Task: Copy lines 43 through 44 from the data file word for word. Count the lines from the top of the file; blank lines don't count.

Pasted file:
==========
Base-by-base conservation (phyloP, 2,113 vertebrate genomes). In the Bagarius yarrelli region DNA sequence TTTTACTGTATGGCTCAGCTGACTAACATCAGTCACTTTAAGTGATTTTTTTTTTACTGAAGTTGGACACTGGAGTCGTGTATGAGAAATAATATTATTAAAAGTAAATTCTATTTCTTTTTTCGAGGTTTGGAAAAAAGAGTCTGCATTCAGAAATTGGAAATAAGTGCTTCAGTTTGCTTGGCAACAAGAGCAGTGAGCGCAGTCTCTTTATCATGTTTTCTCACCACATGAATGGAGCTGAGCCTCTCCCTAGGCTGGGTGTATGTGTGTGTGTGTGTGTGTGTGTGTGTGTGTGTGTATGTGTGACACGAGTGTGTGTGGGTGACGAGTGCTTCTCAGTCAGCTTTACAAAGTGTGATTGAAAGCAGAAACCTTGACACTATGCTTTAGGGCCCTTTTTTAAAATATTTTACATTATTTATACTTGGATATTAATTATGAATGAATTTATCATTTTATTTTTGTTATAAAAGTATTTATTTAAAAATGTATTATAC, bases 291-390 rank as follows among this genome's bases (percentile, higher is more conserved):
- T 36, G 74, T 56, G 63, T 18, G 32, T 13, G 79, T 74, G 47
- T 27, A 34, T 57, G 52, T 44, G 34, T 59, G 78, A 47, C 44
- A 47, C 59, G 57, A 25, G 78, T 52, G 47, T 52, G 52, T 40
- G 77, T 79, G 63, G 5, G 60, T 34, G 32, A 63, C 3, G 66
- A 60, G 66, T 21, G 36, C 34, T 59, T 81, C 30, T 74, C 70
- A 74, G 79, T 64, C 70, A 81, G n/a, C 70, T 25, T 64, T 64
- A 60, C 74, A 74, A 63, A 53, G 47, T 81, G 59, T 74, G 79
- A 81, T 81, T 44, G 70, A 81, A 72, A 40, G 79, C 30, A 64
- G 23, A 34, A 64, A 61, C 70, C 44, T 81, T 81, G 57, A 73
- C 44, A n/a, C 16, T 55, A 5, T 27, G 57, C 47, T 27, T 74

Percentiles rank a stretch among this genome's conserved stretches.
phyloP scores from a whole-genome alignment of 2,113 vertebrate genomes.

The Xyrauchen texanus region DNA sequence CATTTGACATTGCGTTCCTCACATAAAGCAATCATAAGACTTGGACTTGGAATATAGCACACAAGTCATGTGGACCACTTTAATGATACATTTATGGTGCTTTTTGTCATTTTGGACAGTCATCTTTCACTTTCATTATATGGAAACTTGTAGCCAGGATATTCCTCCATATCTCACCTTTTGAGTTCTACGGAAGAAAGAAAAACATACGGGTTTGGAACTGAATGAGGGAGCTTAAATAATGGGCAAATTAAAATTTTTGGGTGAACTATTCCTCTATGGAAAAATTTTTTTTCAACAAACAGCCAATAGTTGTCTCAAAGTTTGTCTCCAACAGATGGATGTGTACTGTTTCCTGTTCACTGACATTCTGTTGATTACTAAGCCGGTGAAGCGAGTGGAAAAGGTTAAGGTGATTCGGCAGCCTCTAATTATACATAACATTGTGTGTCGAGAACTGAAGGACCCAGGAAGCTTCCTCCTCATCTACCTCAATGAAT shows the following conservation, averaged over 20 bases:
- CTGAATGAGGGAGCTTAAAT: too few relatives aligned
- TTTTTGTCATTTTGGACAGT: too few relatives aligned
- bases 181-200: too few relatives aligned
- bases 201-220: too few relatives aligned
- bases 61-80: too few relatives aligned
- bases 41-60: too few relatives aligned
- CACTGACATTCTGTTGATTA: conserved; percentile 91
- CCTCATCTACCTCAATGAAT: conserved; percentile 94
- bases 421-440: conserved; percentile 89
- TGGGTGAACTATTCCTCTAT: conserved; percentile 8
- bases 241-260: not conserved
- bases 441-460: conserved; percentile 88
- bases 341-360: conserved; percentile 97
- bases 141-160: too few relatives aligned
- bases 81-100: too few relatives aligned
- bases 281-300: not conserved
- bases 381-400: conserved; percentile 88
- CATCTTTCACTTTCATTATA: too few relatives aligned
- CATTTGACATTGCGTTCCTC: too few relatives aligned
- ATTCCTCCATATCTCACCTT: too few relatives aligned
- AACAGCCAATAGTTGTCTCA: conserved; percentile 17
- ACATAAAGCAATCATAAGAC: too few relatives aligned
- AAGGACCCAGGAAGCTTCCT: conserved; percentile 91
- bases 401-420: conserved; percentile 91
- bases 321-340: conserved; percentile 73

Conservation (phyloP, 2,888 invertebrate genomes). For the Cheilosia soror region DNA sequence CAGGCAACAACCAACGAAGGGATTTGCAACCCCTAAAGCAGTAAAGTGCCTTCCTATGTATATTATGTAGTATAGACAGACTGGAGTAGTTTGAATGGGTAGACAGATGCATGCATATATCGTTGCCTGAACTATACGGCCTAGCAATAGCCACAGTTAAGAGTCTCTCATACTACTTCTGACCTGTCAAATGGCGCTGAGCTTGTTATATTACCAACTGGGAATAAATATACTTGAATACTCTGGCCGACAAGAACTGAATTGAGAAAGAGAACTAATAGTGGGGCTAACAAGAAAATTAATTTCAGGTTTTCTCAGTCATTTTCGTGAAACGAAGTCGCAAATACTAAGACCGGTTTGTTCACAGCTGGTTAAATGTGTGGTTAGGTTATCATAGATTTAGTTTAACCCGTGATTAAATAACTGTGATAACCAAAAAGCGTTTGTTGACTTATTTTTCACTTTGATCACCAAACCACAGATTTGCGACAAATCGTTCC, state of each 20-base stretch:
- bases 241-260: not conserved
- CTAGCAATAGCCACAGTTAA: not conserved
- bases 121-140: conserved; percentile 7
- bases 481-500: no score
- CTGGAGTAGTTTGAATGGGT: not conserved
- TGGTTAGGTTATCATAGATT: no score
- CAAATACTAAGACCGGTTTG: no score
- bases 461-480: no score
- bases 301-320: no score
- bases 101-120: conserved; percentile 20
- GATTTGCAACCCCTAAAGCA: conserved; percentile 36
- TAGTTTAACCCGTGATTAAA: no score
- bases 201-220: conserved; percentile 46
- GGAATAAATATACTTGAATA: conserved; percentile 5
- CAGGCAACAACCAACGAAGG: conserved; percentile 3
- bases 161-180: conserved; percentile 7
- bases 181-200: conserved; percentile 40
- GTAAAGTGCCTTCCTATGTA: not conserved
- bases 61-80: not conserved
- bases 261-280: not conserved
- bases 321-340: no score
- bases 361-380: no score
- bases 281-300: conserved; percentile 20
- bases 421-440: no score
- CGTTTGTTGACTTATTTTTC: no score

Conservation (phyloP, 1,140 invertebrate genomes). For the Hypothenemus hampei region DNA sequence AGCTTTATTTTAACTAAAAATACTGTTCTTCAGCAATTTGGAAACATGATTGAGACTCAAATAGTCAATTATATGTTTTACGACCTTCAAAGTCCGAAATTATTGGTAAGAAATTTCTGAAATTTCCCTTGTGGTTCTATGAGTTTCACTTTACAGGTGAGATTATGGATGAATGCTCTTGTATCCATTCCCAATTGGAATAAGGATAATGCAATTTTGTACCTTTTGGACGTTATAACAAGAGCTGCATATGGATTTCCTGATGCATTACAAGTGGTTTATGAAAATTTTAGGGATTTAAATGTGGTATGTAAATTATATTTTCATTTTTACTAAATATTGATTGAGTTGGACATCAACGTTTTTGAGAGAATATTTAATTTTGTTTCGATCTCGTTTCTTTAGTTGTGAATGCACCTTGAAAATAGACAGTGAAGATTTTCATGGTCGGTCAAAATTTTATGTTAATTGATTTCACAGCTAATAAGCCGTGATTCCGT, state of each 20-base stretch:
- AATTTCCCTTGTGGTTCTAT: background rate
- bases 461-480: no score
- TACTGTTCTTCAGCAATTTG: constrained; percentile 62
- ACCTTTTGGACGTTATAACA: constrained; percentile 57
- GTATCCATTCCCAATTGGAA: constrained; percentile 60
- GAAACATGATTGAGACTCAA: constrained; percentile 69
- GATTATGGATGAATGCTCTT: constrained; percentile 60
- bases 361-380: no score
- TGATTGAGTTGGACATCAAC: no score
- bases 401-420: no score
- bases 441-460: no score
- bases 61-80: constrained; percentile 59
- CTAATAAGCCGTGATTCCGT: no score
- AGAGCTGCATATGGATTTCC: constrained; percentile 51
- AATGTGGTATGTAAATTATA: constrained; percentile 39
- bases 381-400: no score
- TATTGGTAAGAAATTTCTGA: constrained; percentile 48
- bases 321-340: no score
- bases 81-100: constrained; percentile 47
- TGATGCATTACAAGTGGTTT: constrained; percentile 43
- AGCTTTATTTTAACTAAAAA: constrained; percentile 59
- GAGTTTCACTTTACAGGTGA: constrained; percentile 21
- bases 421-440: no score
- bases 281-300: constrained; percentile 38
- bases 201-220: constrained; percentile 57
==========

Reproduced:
- bases 121-140: conserved; percentile 7
- bases 481-500: no score